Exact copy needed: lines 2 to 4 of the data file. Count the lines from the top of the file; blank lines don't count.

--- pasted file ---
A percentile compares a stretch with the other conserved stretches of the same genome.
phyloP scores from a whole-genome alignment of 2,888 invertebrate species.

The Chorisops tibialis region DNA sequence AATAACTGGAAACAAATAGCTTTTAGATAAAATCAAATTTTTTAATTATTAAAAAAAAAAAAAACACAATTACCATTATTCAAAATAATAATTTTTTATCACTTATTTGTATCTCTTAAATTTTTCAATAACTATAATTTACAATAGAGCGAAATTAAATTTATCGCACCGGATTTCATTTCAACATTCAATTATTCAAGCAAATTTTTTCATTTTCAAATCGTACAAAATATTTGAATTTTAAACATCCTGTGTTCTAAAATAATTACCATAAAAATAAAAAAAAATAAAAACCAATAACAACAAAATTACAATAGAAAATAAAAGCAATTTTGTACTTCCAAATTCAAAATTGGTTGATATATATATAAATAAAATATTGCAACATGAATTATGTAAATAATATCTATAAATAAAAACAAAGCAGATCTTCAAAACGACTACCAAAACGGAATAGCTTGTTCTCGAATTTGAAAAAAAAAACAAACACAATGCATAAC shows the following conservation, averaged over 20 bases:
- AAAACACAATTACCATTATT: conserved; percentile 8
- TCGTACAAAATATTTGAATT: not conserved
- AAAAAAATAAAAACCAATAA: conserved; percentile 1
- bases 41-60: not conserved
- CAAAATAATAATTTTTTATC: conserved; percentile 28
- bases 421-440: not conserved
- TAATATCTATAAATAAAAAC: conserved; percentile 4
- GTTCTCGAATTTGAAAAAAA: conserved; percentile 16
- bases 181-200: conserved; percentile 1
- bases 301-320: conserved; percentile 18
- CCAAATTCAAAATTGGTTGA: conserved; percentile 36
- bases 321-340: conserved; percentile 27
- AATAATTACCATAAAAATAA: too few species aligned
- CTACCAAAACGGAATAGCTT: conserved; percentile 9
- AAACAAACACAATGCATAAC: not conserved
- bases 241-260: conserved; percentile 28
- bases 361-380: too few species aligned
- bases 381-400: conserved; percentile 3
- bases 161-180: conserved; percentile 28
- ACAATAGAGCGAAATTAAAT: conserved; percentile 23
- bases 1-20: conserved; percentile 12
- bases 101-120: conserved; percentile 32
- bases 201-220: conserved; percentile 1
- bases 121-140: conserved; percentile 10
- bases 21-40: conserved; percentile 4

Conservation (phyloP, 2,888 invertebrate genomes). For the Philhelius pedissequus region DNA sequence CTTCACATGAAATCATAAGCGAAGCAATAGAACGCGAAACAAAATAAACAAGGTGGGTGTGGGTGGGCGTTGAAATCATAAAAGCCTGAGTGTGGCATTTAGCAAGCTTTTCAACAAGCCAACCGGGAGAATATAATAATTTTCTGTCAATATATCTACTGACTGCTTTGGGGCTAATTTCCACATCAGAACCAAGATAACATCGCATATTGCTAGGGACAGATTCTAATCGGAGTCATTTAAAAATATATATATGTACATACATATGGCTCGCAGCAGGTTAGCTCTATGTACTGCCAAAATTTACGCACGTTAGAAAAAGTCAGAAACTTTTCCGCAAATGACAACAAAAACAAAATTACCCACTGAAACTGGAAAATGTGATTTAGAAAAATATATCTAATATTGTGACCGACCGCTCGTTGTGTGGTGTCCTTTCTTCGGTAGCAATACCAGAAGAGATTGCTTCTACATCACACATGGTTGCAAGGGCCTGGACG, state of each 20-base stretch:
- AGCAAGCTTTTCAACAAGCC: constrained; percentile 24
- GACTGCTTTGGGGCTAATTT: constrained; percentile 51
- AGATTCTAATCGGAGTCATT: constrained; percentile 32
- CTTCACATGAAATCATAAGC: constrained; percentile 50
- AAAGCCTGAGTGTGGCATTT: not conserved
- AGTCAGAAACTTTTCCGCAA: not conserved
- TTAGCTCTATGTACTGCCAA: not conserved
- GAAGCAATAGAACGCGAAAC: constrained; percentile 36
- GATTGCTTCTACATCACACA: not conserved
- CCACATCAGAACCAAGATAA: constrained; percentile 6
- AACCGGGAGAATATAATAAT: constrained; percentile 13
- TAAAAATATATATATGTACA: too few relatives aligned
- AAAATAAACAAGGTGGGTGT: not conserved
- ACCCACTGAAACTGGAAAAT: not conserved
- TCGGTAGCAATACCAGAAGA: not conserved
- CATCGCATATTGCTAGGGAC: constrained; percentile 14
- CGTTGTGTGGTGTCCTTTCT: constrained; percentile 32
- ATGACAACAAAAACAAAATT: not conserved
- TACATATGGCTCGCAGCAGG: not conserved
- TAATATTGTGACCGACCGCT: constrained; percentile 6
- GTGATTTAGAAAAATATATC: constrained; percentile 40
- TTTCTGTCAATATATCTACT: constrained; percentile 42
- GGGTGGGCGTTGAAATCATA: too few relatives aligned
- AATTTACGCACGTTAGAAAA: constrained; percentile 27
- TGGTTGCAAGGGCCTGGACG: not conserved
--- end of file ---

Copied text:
phyloP scores from a whole-genome alignment of 2,888 invertebrate species.

The Chorisops tibialis region DNA sequence AATAACTGGAAACAAATAGCTTTTAGATAAAATCAAATTTTTTAATTATTAAAAAAAAAAAAAACACAATTACCATTATTCAAAATAATAATTTTTTATCACTTATTTGTATCTCTTAAATTTTTCAATAACTATAATTTACAATAGAGCGAAATTAAATTTATCGCACCGGATTTCATTTCAACATTCAATTATTCAAGCAAATTTTTTCATTTTCAAATCGTACAAAATATTTGAATTTTAAACATCCTGTGTTCTAAAATAATTACCATAAAAATAAAAAAAAATAAAAACCAATAACAACAAAATTACAATAGAAAATAAAAGCAATTTTGTACTTCCAAATTCAAAATTGGTTGATATATATATAAATAAAATATTGCAACATGAATTATGTAAATAATATCTATAAATAAAAACAAAGCAGATCTTCAAAACGACTACCAAAACGGAATAGCTTGTTCTCGAATTTGAAAAAAAAAACAAACACAATGCATAAC shows the following conservation, averaged over 20 bases:
- AAAACACAATTACCATTATT: conserved; percentile 8